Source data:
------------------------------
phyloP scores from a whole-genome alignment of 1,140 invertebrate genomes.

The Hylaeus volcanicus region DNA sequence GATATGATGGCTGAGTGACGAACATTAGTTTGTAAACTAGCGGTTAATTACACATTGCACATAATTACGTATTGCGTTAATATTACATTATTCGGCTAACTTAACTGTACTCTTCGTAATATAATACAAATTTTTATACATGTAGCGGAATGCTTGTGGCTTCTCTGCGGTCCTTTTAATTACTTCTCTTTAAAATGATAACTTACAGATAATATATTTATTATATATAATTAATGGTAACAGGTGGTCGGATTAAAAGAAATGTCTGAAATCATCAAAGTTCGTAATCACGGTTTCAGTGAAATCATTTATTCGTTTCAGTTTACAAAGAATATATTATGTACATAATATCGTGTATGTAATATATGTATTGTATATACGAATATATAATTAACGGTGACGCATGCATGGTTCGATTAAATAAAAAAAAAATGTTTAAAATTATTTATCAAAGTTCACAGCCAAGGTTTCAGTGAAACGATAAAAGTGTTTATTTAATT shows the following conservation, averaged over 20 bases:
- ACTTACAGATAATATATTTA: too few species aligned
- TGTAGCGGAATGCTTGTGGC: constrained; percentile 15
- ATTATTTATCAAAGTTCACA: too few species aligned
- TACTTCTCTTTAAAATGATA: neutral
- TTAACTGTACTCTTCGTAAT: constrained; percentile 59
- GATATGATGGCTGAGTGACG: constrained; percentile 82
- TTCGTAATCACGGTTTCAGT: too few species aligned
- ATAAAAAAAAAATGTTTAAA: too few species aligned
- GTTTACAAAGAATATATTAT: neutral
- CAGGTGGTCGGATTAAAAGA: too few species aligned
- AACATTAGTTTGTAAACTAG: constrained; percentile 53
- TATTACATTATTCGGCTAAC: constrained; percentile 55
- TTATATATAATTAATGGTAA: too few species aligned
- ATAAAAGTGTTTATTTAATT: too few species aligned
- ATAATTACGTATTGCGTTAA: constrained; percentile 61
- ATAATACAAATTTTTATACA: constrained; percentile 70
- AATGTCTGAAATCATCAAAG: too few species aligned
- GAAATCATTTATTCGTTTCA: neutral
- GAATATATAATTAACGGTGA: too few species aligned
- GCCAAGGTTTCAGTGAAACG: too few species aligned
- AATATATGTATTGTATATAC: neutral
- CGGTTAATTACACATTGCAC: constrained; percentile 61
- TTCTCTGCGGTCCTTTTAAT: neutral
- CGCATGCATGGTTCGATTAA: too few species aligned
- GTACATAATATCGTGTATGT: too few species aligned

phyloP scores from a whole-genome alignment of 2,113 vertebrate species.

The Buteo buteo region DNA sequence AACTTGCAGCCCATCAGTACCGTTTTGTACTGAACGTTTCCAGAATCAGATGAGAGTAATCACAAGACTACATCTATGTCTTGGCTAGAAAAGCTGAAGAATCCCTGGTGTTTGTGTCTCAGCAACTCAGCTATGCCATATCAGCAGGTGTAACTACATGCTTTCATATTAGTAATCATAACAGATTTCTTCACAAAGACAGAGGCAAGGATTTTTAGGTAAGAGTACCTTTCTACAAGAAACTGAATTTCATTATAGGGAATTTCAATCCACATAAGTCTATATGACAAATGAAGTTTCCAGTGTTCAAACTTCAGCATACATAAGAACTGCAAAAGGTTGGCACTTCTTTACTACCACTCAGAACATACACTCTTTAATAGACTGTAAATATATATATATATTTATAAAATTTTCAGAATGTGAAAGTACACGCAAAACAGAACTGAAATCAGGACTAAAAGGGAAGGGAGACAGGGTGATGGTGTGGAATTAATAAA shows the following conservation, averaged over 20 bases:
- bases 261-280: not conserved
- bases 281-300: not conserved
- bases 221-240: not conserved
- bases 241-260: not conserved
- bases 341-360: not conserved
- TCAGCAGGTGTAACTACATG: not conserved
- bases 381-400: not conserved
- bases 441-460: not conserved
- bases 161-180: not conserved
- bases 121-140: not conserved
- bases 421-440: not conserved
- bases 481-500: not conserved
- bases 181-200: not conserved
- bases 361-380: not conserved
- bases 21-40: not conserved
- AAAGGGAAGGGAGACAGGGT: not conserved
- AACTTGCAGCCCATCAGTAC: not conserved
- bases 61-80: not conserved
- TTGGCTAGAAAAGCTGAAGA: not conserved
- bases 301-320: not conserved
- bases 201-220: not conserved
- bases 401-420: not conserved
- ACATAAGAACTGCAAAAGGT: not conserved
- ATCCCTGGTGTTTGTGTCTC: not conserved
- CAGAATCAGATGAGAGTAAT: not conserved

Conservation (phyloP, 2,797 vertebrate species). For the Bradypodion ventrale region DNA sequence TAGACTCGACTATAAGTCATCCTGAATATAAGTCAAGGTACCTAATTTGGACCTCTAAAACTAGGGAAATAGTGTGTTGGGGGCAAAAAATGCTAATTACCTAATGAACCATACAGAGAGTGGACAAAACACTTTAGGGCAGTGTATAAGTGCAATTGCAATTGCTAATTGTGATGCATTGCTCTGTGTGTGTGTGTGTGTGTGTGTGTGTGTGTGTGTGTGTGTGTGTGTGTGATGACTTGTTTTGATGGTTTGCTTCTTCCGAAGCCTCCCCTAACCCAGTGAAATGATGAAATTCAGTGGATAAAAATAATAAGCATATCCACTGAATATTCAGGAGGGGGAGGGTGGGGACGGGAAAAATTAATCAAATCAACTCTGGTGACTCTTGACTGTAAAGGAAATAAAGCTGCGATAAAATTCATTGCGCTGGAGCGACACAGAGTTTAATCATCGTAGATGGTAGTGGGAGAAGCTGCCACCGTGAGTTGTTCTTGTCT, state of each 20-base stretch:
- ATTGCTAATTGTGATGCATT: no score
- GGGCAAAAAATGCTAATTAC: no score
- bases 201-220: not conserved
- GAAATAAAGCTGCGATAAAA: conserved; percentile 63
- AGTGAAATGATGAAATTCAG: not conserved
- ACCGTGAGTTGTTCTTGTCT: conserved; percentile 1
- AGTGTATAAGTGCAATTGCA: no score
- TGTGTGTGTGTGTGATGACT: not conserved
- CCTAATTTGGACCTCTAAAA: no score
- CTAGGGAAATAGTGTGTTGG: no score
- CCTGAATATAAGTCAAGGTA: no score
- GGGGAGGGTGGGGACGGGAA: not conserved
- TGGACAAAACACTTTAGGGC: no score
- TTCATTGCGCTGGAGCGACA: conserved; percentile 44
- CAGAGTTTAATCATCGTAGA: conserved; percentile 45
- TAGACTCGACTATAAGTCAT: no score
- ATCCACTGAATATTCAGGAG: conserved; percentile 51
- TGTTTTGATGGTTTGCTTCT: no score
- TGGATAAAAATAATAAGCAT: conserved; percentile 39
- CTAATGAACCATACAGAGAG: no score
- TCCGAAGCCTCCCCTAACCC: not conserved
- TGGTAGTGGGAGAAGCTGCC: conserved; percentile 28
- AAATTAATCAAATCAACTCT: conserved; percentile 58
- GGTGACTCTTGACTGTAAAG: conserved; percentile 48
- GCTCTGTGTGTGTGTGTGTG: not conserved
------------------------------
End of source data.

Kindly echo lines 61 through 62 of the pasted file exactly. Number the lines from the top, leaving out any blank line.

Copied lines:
- ACCGTGAGTTGTTCTTGTCT: conserved; percentile 1
- AGTGTATAAGTGCAATTGCA: no score